Stages of Labour

Collaboration with Roula Matzourogianni Midwife, MSc

Stages and mechanism of labour

At Hera Family Care we support women and families during pregnancy, childbirth and postpartum.

It is important at the time of birth to be prepared, knowing what is happening in your body to recognize the possible signs of labour. 

Signs of the onset of labour are as defined as “possible” because, just as every woman is special, every birth is different and the signs may vary.

Latent phase from 1-4 cm Dilatation

The early stage of labour or latent phase is usually diagnosed by the following signs:

  • Brown or bloody mucus from the vagina

This is defined as a cervical plug which during pregnancy covers the cervical orifice, also known as a “bloody show”. 

  • Rupture of membranes 

“The waters break.” Rupture of membranes can also occur at a later stage of labour, and it is not necessary to occur in order for labour to start. 

  • Onset of contractions

They are usually described as cramps similar to those of a period accompanied with tightness in the abdomen and uterus. In the early stage of labour contractions are sporadic and have a short duration.

  • Numbness or pressure low in the pelvis

The early stage or latent phase can last from a few hours to a few days. This stage of labour is very important because during this stage the cervix is preparing, softening and loosening to go into the active first stage of childbirth.

Active Labour

First Stage of Labour from 4-10 cm dilatation

In the active stage of labour the cervix dilates with the help of frequent, intense and longer lasting contractions. At this stage, rupture of membranes is also possible if this has not occurred in the latent phase.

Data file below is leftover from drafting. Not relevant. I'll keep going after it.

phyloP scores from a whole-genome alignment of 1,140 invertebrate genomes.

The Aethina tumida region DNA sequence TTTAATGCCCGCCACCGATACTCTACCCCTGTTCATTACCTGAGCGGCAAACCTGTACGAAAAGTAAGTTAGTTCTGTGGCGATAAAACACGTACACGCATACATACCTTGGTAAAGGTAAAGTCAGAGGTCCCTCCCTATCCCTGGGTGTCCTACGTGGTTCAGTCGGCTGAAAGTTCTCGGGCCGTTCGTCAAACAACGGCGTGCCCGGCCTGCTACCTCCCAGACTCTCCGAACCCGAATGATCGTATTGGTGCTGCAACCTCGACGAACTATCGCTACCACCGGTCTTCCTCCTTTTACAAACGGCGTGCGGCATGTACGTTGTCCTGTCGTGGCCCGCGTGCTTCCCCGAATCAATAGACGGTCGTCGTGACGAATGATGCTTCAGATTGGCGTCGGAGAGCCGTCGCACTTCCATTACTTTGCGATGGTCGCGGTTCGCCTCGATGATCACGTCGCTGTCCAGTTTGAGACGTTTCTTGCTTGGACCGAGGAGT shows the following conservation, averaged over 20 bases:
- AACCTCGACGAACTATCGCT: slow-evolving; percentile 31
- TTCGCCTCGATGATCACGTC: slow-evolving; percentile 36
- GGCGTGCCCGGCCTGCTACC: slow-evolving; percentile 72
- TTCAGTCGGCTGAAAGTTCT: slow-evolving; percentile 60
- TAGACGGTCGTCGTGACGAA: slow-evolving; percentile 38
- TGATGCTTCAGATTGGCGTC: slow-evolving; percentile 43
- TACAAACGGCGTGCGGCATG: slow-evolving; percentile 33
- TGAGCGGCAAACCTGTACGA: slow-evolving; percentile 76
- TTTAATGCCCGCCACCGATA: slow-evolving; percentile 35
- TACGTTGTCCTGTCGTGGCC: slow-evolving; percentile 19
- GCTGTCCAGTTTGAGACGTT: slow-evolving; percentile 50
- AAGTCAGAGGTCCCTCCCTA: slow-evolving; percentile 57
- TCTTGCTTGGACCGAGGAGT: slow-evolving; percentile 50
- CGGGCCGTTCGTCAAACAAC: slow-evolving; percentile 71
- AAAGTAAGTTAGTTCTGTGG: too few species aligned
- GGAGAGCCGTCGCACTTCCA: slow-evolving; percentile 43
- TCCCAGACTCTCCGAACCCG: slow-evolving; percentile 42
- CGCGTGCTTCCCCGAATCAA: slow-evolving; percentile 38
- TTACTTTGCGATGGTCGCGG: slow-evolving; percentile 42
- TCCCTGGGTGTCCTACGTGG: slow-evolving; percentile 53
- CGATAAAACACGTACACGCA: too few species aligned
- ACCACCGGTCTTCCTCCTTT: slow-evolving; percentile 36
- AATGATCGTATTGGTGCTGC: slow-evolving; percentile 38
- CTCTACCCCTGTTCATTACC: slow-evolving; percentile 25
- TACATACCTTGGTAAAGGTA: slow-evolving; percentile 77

During labour, a certain degree of adaptation or entry of the head of the fetus to the different levels of the pelvis is necessary in order for the birth to progress. This is achieved through successive movements of the fetus inside the genital tract which belong to what we call the mechanism of labour.

Second stage of labour from 10cm until the baby is born

As soon as the cervix and body are ready, labour passes into the transitional stage known as the second stage of labour. 

It is the transition from the dilation of the cervix to the descent of the baby that gradually leads to the birth of the baby. At this stage usually the contractions change and some women have the intense need to push during contractions. Usually emotions change at this stage and it is important to trust and listen to your body. The transition stage is completed with the birth and arrival of your baby. 

Pro pushing tip: Listen to you body. Remember the feeling when you need to go for a poo, sometimes you can wait and sometimes it’s “oh my gosh I need to go now!” That is the feeling you will have when your baby is coming out! That’s when you push!

Third stage of labour; the birth of the placenta

The third stage of labour begins after the birth of the baby where the uterus contracts resulting in the birth of the placenta. During this stage, breastfeeding and/or skin-to-skin contact with your baby is encouraged. 

After the birth of the baby, the placenta must also be born. There are two ways either with pharmaceutical assistance which is the “active” method where by administering some external hormones, such as synthetic oxytocin or syntometrine, birth attendants help encourage the contraction of the uterus and the placenta to be born. Oftentimes they may use a method called controlled cord traction or CCT by which they apply a light pulling motion to the cord to assist the birth of the placenta. 

Another method is the physiological or natural method of waiting for the placenta to come out on its own and the woman pushes it herself. Breastfeeding helps a lot in this as it causes the natural secretion of oxytocin from the body which in turn helps the uterus to contract. 

There are advantages of both methods. The active method is usually shorter and evidence suggests that it helps to avoid bleeding, however, it does not cease to be an intervention. The physiological method is less intrusive but especially in high-risk pregnancies it can increase the likelihood of bleeding. Also, it usually lasts longer.

At Hera Family Care’s childbirth preparation courses we will see how the mechanism works and how movement and alternation of postures during childbirth can contribute to its outcome. 

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